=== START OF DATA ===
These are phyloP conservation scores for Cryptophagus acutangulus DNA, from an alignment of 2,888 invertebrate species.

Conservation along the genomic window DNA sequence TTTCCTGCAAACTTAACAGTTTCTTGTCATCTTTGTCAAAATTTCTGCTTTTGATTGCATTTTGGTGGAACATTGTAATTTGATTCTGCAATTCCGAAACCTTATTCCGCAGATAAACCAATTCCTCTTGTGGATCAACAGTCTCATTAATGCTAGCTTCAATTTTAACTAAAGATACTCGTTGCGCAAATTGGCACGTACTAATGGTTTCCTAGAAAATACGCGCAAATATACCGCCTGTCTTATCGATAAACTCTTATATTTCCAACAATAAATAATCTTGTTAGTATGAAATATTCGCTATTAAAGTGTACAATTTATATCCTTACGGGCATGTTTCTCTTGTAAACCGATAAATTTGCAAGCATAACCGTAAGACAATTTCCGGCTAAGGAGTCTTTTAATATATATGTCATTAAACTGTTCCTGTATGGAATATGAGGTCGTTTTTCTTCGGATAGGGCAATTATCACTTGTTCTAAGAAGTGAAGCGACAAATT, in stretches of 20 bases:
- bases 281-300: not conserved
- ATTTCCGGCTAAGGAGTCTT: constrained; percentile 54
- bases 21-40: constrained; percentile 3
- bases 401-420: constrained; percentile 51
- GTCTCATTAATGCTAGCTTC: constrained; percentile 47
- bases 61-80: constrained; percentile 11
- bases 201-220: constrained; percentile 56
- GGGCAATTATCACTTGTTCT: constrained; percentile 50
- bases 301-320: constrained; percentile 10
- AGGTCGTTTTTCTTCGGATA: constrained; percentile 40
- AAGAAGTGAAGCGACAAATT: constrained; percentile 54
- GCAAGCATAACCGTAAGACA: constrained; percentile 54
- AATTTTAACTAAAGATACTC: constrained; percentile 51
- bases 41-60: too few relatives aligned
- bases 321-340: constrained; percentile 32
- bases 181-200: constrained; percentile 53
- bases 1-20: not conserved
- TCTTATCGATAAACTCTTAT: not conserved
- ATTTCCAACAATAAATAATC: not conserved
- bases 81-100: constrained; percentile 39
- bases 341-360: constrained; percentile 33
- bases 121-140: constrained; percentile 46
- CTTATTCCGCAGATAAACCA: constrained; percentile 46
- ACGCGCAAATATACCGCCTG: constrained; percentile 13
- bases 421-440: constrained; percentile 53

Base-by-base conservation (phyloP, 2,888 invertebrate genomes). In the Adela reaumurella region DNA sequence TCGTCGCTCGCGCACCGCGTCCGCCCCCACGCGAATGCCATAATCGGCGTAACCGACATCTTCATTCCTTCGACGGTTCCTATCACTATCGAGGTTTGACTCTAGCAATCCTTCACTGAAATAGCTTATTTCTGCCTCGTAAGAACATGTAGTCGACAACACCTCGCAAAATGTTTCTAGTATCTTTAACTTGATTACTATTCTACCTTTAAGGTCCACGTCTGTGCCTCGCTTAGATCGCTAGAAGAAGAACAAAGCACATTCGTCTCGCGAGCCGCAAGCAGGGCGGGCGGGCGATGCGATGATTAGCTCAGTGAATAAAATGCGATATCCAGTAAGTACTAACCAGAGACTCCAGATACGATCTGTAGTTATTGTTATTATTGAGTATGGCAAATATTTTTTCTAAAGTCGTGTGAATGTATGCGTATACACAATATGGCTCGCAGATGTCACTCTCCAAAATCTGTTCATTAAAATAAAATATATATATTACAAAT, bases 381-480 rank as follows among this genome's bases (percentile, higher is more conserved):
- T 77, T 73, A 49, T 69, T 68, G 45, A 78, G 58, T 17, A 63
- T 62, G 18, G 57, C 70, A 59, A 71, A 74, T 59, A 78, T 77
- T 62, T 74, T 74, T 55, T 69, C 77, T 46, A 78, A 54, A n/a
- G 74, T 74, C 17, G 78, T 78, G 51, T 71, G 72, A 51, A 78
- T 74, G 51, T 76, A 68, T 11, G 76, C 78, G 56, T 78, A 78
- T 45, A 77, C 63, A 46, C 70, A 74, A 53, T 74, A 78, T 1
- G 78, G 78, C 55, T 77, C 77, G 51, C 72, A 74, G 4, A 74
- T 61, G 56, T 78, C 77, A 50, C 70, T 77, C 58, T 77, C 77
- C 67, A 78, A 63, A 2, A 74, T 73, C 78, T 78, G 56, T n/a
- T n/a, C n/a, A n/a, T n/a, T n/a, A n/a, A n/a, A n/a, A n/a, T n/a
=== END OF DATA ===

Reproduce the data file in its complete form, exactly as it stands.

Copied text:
These are phyloP conservation scores for Cryptophagus acutangulus DNA, from an alignment of 2,888 invertebrate species.

Conservation along the genomic window DNA sequence TTTCCTGCAAACTTAACAGTTTCTTGTCATCTTTGTCAAAATTTCTGCTTTTGATTGCATTTTGGTGGAACATTGTAATTTGATTCTGCAATTCCGAAACCTTATTCCGCAGATAAACCAATTCCTCTTGTGGATCAACAGTCTCATTAATGCTAGCTTCAATTTTAACTAAAGATACTCGTTGCGCAAATTGGCACGTACTAATGGTTTCCTAGAAAATACGCGCAAATATACCGCCTGTCTTATCGATAAACTCTTATATTTCCAACAATAAATAATCTTGTTAGTATGAAATATTCGCTATTAAAGTGTACAATTTATATCCTTACGGGCATGTTTCTCTTGTAAACCGATAAATTTGCAAGCATAACCGTAAGACAATTTCCGGCTAAGGAGTCTTTTAATATATATGTCATTAAACTGTTCCTGTATGGAATATGAGGTCGTTTTTCTTCGGATAGGGCAATTATCACTTGTTCTAAGAAGTGAAGCGACAAATT, in stretches of 20 bases:
- bases 281-300: not conserved
- ATTTCCGGCTAAGGAGTCTT: constrained; percentile 54
- bases 21-40: constrained; percentile 3
- bases 401-420: constrained; percentile 51
- GTCTCATTAATGCTAGCTTC: constrained; percentile 47
- bases 61-80: constrained; percentile 11
- bases 201-220: constrained; percentile 56
- GGGCAATTATCACTTGTTCT: constrained; percentile 50
- bases 301-320: constrained; percentile 10
- AGGTCGTTTTTCTTCGGATA: constrained; percentile 40
- AAGAAGTGAAGCGACAAATT: constrained; percentile 54
- GCAAGCATAACCGTAAGACA: constrained; percentile 54
- AATTTTAACTAAAGATACTC: constrained; percentile 51
- bases 41-60: too few relatives aligned
- bases 321-340: constrained; percentile 32
- bases 181-200: constrained; percentile 53
- bases 1-20: not conserved
- TCTTATCGATAAACTCTTAT: not conserved
- ATTTCCAACAATAAATAATC: not conserved
- bases 81-100: constrained; percentile 39
- bases 341-360: constrained; percentile 33
- bases 121-140: constrained; percentile 46
- CTTATTCCGCAGATAAACCA: constrained; percentile 46
- ACGCGCAAATATACCGCCTG: constrained; percentile 13
- bases 421-440: constrained; percentile 53

Base-by-base conservation (phyloP, 2,888 invertebrate genomes). In the Adela reaumurella region DNA sequence TCGTCGCTCGCGCACCGCGTCCGCCCCCACGCGAATGCCATAATCGGCGTAACCGACATCTTCATTCCTTCGACGGTTCCTATCACTATCGAGGTTTGACTCTAGCAATCCTTCACTGAAATAGCTTATTTCTGCCTCGTAAGAACATGTAGTCGACAACACCTCGCAAAATGTTTCTAGTATCTTTAACTTGATTACTATTCTACCTTTAAGGTCCACGTCTGTGCCTCGCTTAGATCGCTAGAAGAAGAACAAAGCACATTCGTCTCGCGAGCCGCAAGCAGGGCGGGCGGGCGATGCGATGATTAGCTCAGTGAATAAAATGCGATATCCAGTAAGTACTAACCAGAGACTCCAGATACGATCTGTAGTTATTGTTATTATTGAGTATGGCAAATATTTTTTCTAAAGTCGTGTGAATGTATGCGTATACACAATATGGCTCGCAGATGTCACTCTCCAAAATCTGTTCATTAAAATAAAATATATATATTACAAAT, bases 381-480 rank as follows among this genome's bases (percentile, higher is more conserved):
- T 77, T 73, A 49, T 69, T 68, G 45, A 78, G 58, T 17, A 63
- T 62, G 18, G 57, C 70, A 59, A 71, A 74, T 59, A 78, T 77
- T 62, T 74, T 74, T 55, T 69, C 77, T 46, A 78, A 54, A n/a
- G 74, T 74, C 17, G 78, T 78, G 51, T 71, G 72, A 51, A 78
- T 74, G 51, T 76, A 68, T 11, G 76, C 78, G 56, T 78, A 78
- T 45, A 77, C 63, A 46, C 70, A 74, A 53, T 74, A 78, T 1
- G 78, G 78, C 55, T 77, C 77, G 51, C 72, A 74, G 4, A 74
- T 61, G 56, T 78, C 77, A 50, C 70, T 77, C 58, T 77, C 77
- C 67, A 78, A 63, A 2, A 74, T 73, C 78, T 78, G 56, T n/a
- T n/a, C n/a, A n/a, T n/a, T n/a, A n/a, A n/a, A n/a, A n/a, T n/a